Heroes of the Christian Faith: St. Francis of Assisi

by Scott Bessenecker

(Editor’s note: This is the 3rd post in a series on Heroes of the Christian Faith.)

heroes of the Christian faith, Scott Bessenecker, Intervarsity, evangelismEight hundred years ago, in Spring of 1216, Christian forces were preparing an attack on the Muslim stronghold in Damietta, Egypt.

Not only had Christians lost the Holy Land, but Muslims populations were proliferating across North Africa and into Spain. Nobody living in Christian Europe could have escaped the hostility toward Islam, and the hatred seemed to rally two populations into the crusader’s ranks—mercenaries and missionaries. Saint Francis of Assisi belonged to the latter.

Ever since his youth Francis had dreamt about the glories of knighthood. But now that he was head of a religious reform movement—by this time 5,000 members had flocked to his order—he was ready to trade the temporal glories of knighthood for the eternal glories of martyrdom. Francis wanted to lay down his life for the faith and so he joined the fifth crusade.

Nothing had prepared Francis for the savagery he witnessed among his countrymen and fellow Christians. One hundred thousand men, languishing on the banks of the Nile, had been demoralized by a year-long siege which had gained them nothing. Francis found the Crusaders “drunk, dissolute, greedy and availing themselves of the Sicilian harlots who wandered from tent to tent.”[i]

Shortly after his arrival, a group of Saraceans approached camp, probably to offer terms of peace. The Crusaders cut off their noses and lips and gouged out one eye on each man sending them back to their fortress in disgrace.

Sultan al-Malik al-Kamil was a devout man who hated war and bloodshed. In exchange for calling off the siege, he offered the Christian invaders the city of Jerusalem, finances to repair Jerusalem’s walls, the return of all Christian hostages, the surrender of Christian relics, and a 30-year truce. But despite the fact that the Crusaders were dying of tropical diseases, lack of clean water, and disastrous attempts to breach the fortress, all negotiations were rejected. Hatred of Muslims and desire for their complete annihilation drove them on.

Francis convinced the Cardinal to allow him to go into the enemy camp and speak to the Sultan. Perhaps the man would convert to Christianity if reasoned with. Francis was given express orders not to negotiate terms on behalf of the Crusaders and the Christian leaders washed their hands of him, convinced they would see his head on a spike before the day was out.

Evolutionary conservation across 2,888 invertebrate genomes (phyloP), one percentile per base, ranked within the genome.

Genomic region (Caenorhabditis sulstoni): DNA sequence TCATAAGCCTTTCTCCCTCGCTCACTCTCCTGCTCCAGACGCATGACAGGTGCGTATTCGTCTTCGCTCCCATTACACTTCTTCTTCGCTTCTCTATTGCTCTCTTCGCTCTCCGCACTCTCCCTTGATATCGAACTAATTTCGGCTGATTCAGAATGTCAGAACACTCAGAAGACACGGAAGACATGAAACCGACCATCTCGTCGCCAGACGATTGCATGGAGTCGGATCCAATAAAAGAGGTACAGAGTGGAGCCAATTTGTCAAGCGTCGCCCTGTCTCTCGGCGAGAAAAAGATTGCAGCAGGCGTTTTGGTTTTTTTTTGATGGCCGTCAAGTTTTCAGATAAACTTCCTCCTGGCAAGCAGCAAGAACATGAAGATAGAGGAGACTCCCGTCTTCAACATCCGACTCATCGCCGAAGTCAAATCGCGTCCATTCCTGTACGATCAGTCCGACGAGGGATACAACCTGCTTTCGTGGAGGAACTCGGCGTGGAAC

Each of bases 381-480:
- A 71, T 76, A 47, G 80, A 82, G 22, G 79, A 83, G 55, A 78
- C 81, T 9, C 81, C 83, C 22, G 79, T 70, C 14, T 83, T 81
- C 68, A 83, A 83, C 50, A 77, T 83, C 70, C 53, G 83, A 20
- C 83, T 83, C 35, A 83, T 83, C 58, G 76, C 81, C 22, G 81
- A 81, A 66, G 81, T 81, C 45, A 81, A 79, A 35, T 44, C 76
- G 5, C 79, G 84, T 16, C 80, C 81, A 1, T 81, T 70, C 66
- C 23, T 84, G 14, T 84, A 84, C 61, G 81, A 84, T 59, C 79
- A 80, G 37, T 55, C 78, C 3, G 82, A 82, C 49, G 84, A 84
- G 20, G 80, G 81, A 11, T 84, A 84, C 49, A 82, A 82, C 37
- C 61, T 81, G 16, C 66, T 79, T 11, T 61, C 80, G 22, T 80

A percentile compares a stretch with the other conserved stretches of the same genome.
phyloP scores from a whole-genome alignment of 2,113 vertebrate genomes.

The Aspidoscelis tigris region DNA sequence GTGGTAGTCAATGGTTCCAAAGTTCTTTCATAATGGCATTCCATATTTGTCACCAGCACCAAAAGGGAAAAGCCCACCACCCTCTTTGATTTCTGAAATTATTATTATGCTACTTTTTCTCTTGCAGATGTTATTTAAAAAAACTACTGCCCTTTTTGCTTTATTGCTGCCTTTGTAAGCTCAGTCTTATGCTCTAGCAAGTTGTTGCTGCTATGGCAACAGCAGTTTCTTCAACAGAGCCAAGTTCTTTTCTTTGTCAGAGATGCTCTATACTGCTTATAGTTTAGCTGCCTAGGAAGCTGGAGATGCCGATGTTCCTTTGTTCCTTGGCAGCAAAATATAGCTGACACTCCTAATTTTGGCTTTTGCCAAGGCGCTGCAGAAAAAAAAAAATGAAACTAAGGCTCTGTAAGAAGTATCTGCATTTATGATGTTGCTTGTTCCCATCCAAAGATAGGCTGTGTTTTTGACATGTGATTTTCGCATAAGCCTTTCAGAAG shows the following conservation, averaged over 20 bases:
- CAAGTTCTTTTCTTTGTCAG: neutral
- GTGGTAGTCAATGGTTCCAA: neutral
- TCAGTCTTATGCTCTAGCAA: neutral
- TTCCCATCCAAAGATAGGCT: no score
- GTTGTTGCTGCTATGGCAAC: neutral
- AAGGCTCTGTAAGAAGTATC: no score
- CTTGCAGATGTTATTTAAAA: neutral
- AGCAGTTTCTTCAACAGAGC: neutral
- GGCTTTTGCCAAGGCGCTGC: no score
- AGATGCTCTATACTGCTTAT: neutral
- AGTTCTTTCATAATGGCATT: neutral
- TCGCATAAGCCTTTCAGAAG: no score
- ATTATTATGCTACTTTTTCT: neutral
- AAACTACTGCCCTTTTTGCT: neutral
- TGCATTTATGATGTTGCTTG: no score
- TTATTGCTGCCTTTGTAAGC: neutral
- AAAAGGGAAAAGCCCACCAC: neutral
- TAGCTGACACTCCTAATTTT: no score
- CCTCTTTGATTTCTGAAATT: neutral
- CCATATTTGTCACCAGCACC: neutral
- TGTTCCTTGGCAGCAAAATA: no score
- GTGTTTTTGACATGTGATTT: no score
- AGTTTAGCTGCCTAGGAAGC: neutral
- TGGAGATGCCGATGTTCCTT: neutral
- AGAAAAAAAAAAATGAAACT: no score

What Francis found in al-Kamil was an intelligent and judicious man who considered Francis a holy man, much like the Muslim Sufis. Francis spent a week in the city as the guest of the Sultan, and while al-Kamil listened to his explanation of the gospel, he refused the invitation to convert. Thankfully, he also rejected his men’s desire to decapitate Francis for the attempt to proselytize the Sultan, saying, “I will never condemn you to death—for that would indeed be an evil reward to bestow on you, who conscientiously risked death in order to save my life before God, as you believe.”[2]

After that visit, something shifted in Francis. His attitude toward martyrdom and Muslims changed. Not that Francis was any less convinced of the universal truth of the gospel, but he wanted to live out a prophetic alternative to the popular opinion of conversion by military conquest. And while intelligent conversation and appeal are important in evangelism, Francis declared, “I wish only to show reverence to all and to convert everyone more by example than by word.”[3]

Hostilities between Muslims and Christians have changed little in 800 years. True, we no longer conduct evangelism through military conquest, but our understanding of Islam and engagement with the Muslim community does not rise out of relationship.

More often than not, Christians who are serious about their faith do not have friendships with Muslims who are serious about theirs. We allow Christian-Muslim relations to be dictated by those at the fringe—either the extremists in our traditions, or those in our communities who don’t believe in any universal truths. Where are serious Muslims and serious Christians building serious friendships? Muslims without a single Christian friend and Christians without a single Muslim friend have the microphone way too often in our mosques and in our churches, and they are feigning to teach the rest of us what the “other” believes.

It’s time to write a new evangelistic script. Instead of letting our Christian friends define Muslim faith, let’s allow our Muslim friends to define their faith for themselves. And maybe in the process of growing true, sacrificial friendships, our Muslim friends will begin to see and hear a gospel unencumbered by hundreds of years of hostility.

[i] Donald Spoto, Reluctant Saint: The Life of Francis of Assisi,2002, New York: NY, Penguin Group

[2] Ibid, 161

[3] Ibid, 160

Scott-Bessenecker-2Scott Bessenecker (@Bessenecker) is associate director of mission for InterVarsity Christian Fellowship. Each year, he helps to mobilize thousands of students to high-crime, high-poverty neighborhoods in the U.S. and to dozens of nations around the world. He is author or editor of five books, including his new release Overturning Tables: Freeing Missions from the Christian-Industrial Complex. Scott also blogs at www.OverturningTabels.net.

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